What are Nurse Practitioners (NPs)?
Nurse Practitioners (NPs) are nurses who have advanced education and skills. They diagnose and treat illnesses similar to a physician for primary care, and in many specialties such as women’s health, pediatrics, and geriatrics. They focus on prevention of disease, health promotion as well as diagnosing and treating illness. Since they are nurses first, they have a unique holistic and patient centered approach.
The first NP program started in 1965 at the University of Colorado, and NPs have been providing excellent care ever since. There are now hundreds of programs in Universities across the country, and all over the world. There are now over 125,000 practising NPs across the US, with 6,000 more graduating every year. Most NPs are educated at the master’s level, and some are now getting a doctorate (the DNP, or Doctor of Nursing Practice). They must pass a certification examination and maintain a license as registered nurse as well as nurse practitioner. Every state and the District of Columbia license NPs and regulate their practice. NPs must practice under the rules and scope of practice allowed in their state. NPs are recognized as expert healthcare providers, and consistently have high approval and satisfaction ratings from their patients.
NPs practice in many settings including clinics, hospitals, emergency rooms, urgent care sites, private physician or NP practices, nursing homes, schools, colleges, and public health departments, to name a few. They are found in rural, suburban and urban areas. They are well-known for providing care in areas underserved by other healthcare providers. NPs provide a full range of services. They:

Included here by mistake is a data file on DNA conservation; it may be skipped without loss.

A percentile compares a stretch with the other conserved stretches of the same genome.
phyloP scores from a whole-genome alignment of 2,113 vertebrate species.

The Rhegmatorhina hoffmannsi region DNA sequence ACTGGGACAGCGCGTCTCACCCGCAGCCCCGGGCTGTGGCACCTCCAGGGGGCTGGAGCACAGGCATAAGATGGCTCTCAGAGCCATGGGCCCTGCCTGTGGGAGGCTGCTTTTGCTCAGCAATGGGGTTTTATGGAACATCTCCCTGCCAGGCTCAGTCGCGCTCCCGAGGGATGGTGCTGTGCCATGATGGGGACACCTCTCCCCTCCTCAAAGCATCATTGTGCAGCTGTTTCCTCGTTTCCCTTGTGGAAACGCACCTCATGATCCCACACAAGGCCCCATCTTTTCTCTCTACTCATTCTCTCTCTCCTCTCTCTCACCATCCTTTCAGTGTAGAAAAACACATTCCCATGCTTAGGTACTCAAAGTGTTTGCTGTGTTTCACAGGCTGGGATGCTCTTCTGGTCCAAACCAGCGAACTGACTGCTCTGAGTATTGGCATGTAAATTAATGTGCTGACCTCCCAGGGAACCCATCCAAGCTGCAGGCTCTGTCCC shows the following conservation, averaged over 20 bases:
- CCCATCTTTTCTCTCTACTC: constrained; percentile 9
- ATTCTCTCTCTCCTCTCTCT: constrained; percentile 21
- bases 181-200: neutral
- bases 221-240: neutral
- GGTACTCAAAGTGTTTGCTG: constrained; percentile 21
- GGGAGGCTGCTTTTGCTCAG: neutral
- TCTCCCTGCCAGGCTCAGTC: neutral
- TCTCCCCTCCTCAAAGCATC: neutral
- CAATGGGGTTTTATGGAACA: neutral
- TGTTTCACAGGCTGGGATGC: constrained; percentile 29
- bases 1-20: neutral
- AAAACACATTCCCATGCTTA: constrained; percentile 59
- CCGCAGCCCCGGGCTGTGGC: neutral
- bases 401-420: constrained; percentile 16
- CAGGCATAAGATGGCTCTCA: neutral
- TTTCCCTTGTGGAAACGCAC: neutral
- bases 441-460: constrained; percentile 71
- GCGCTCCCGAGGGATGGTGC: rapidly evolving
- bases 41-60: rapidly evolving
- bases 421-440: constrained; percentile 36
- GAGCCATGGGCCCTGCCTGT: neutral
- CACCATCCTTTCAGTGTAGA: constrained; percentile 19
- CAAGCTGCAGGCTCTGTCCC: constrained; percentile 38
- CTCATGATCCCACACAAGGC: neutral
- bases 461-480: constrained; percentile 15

- Order, perform and interpret diagnostic tests such as lab work and x-rays
- Diagnose and treat acute and chronic conditions such as diabetes, high blood pressure, infections and injuries
- Prescribe medications and other treatments
- Manage patients’ overall care
- Spend time counseling patients
- Educate patients on healthy living strategies and disease prevention
Specialty areas include:
- Acute Care
- Adult Health
- Family Health
- Gerontology Health
- Neonatal Health
- Pediatric/Child Health
- Psychiatric/Mental Health
- Women’s Health
- Allergy & Immunology
- Hematology & Oncology
- Occupational Health
- Pulmonology & Respiratory
- Sports Medicine
Many people are now choosing NPs as their primary, or specialty healthcare provider, and are confident of receiving excellent care with positive outcomes.
Florida NPs don’t have much practice freedom, and it causes problems for their patients. Florida is one of the most restrictive states in the US, lagging behind in prescriptive rights, practice restrictions, MD supervision requirements, etc. Only Alabama is farther behind. Here is a little video FNPN put out to explain the situation. We are hoping that Senator Bennet’s bill to increase our prescriptive rights will finally pass this year, the 15th try!